Michigan House Republicans
Rep. Steele: Michigan needs an authentic economic development plan, not more corporate welfare
RELEASE|March 21, 2024
Contact: Donni Steele

State Rep. Donni Steele released a statement today regarding Michigan’s lack of a longstanding economic development strategic plan. Under the leadership of Gov. Gretchen Whitmer, the state has become reliant on corporate handouts to inflate a struggling business climate. Democrat leadership has repealed right-to-work protections, emboldened aggressive anti-business union tactics, and enacted energy mandates that threaten Michigan industry and the livelihood of residents.

“The only economic development strategy the governor has adopted is throwing heaps of taxpayer dollars at large corporations in a last-ditch effort to restore our struggling economy,” said Steele, R-Orion Township. “These policies don’t work. The state injects large corporations with a massive cashflow to make everything seem okay. Communities are promised new jobs, families buying houses, and enrolling more kids in local schools. Just when it all seems like its working, the struggling economic climate catches up, and the layoffs start, leaving broken communities left picking up the pieces.”

Last year, General Motors Co. announced they would lay off nearly 1,000 workers at the Lake Orion assembly plant. The layoffs came after GM decided to stop producing the Chevy Bolt EV and Bolt EUV, which were plagued by fire concerns from defective batteries.

“I was still serving on the township board when GM received MEDC money and promised us all these new jobs,” Steele said. “We secured housing developments, road funding and tax rebates; built parks and walking paths; and did everything possible to get our community ready for all these new workers and the expansion. It was great for a minute. But then cars stopped selling, and GM announced it would start laying people off. We cannot continue with failed policies that give people and communities this false hope. It doesn’t work and leaves communities like mine worse off than we were before the government got involved. Free markets create a healthy economy, not the government.”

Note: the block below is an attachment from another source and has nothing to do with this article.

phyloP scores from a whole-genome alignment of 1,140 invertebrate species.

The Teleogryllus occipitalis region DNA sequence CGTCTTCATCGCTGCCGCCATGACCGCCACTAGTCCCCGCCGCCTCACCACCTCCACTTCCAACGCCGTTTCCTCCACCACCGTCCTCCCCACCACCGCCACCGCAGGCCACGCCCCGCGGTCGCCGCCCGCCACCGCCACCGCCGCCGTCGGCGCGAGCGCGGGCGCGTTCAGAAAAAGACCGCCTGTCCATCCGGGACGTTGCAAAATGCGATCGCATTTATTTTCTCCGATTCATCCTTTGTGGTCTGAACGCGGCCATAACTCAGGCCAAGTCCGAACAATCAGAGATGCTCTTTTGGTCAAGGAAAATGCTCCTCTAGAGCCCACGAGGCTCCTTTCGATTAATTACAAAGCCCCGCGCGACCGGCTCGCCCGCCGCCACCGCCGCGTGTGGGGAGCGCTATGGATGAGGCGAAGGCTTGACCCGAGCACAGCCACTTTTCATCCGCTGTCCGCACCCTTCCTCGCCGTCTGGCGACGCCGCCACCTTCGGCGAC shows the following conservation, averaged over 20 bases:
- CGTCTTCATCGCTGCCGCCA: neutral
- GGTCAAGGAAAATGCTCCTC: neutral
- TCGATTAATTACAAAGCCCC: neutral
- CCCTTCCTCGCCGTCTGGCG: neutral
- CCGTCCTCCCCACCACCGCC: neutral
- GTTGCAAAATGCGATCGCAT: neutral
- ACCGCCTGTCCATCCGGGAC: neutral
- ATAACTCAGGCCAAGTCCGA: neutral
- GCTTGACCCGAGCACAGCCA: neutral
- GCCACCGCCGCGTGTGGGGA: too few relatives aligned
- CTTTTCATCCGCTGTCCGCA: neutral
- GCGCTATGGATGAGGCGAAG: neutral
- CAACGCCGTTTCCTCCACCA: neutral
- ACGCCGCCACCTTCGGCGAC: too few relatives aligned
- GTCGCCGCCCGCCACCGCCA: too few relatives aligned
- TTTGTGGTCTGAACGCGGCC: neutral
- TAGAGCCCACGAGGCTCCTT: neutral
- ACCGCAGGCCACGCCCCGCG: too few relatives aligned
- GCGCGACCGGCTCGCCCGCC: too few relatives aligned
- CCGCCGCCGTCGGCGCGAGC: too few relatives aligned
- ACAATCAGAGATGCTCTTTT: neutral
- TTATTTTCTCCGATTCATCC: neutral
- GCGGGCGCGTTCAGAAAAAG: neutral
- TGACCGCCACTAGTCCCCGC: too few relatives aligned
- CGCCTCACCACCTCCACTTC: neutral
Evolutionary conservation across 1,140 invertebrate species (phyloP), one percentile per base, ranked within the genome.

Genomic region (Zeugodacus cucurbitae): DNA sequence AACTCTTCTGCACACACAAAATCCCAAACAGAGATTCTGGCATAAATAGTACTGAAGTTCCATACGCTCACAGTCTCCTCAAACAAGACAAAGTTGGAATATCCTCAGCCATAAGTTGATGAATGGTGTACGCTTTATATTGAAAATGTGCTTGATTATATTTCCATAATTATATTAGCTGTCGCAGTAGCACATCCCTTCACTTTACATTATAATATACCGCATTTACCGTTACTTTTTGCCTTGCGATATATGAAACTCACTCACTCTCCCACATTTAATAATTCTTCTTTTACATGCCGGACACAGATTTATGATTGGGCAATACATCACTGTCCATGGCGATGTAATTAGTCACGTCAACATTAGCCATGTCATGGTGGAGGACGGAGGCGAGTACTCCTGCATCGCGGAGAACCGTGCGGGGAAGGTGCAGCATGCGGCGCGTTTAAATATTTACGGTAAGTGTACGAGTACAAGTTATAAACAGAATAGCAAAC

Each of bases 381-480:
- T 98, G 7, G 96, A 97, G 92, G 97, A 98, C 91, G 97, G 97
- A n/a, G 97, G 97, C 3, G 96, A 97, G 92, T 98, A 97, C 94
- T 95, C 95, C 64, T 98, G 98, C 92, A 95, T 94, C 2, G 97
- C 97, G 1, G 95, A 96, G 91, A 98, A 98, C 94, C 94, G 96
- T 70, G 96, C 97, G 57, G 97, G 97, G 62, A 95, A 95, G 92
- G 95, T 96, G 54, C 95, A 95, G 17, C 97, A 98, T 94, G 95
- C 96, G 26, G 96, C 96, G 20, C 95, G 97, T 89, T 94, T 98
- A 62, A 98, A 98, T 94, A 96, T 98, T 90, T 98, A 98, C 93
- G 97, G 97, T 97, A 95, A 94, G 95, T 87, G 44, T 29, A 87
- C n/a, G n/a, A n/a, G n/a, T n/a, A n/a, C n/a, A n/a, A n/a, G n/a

Instead of strategically planning to support Michigan businesses, the governor proposed the heavily criticized High-wage Incentive for Regional Employment (HIRE) plan, widely considered Good Jobs 2.0. Despite totaling nearly $200 million in corporate welfare, no verified jobs were created from the original Good Jobs program. The Good Jobs 2.0 legislative package does not contain legislative oversight measures, substantive claw-back provisions, or other methods to increase transparency with taxpayer dollars.

A recent investigation found that 4 in 10 jobs claimed to have been created with taxpayer subsidies will pay below the state’s median annual base wage. Of the $335 million in taxpayer funds spent to subsidize job creation, $228 million went to create jobs that pay less than the median income.

“No business owner wants to invest in a state where they can’t afford to pay people a fair wage even after receiving taxpayer dollars,” Steele said. “Yet, the governor still sees corporate welfare as the solution to the shrinking population and widespread layoffs. At worst, Good Jobs 2.0 will create no new jobs and will fail. At best, it will still be another failure that creates some new, low-paying jobs that will attract no one. Michigan workers are leaving because they want to be able to support their families with one job. Creating more low paying jobs and just labeling them different or new isn’t going to bring people back.”

House Republicans have called for the state to develop a wholistic economic growth plan. This starts with ensuring Michigan workers have good-paying jobs that give them the freedom to support their families on one income. Instead of trying to bribe large corporations to move here, Republican representatives like Steele are focused on creating a healthy economic environment that will benefit workers, their families and businesses alike.


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